Dancers were sometimes musicians, the musician was sometimes a painter, and the space itself used to be an auto-repair garage in Uptown. It was now expertly transformed into a theater for three weekends for Attack Theatre’s multimedia contemporary dance work Laws of Attraction. Chairs climbed the wall, boxes sat stacked, a climbing net hung; also occupying the several levels of stage space were a huge rope and a magnetic shape board.
But while the show by Attack co-artistic directors Peter Kope and Michele de la Reza is inspired by laws of science, it’s rooted, as is everything in life, in a love story. As humans we love to dissect and analyze, but down deep we just want to be happy and in love.
At this past Friday’s premiere, the evening began with spoken word, introducing the audience to the relationship we were to navigate throughout the evening. The concept of gravity’s pull provided an apt metaphor for a couple trying to decide “what to do now.” Dancer Dane Toney came careening out on stage on a hover board, pulling a rolling cart of typewriters, a literal representation of the narration we were hearing. (Who better to use a hover board than a dancer? In fact, the whole company later mounted boards for a touching ensemble piece.)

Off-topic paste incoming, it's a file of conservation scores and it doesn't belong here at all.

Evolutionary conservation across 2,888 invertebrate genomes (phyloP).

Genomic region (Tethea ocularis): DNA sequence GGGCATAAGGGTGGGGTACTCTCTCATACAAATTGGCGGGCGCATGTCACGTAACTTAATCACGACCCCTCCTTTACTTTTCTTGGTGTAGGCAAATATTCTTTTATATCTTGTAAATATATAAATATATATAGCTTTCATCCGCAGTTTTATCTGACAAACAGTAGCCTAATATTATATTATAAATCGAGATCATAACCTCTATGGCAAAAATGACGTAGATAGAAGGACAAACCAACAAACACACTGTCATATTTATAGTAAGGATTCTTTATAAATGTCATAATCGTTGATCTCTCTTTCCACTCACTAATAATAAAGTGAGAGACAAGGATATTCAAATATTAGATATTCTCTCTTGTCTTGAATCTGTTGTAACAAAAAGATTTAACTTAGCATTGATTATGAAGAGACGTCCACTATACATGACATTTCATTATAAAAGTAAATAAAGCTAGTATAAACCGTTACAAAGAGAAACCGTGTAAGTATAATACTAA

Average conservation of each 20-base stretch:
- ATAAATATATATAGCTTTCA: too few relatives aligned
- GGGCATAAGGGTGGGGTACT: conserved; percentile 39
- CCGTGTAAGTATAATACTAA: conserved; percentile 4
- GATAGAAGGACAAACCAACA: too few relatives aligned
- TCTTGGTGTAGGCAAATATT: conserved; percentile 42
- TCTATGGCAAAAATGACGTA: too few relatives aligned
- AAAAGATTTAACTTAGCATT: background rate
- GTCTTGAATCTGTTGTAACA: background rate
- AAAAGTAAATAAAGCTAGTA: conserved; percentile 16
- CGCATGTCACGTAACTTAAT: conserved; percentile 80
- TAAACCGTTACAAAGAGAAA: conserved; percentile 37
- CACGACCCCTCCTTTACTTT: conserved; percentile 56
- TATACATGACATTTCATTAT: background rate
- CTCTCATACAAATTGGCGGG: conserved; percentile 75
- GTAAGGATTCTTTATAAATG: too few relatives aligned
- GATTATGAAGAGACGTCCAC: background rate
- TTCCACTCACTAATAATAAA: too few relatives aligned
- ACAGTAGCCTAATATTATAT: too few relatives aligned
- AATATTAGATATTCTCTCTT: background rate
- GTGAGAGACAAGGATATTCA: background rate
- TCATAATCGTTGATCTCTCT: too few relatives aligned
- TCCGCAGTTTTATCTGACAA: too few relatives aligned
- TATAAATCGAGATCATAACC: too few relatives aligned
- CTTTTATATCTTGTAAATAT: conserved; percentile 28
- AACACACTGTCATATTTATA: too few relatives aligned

The audience is taken through the tumultuous and emotional time in this relationship, set to a wide variety of music including classical, jazz, funk, rock, Spanish and live percussion (and painting) by long-time Attack Theatre collaborator Ian Green. All this while the company explored different scientific concepts using such props as a sphere, a lever and magnets. One section featured a human-sized fulcrum (think adult see-saw), which made for a stunning onstage vignette.
While there was a lot of cool “stuff” to look at, most of all you should go to see Laws of Attraction for the dancing. The beautifully trained company of Toney, Kaitlin Dann, Nile Alicia Ruff, Anthony Williams and Ashley Williams offered interesting duets and trios, and juicy ensemble dances. Throughout this evening-long piece the dancers take a journey that is at times loud and energetic, and then quiet and thoughtful.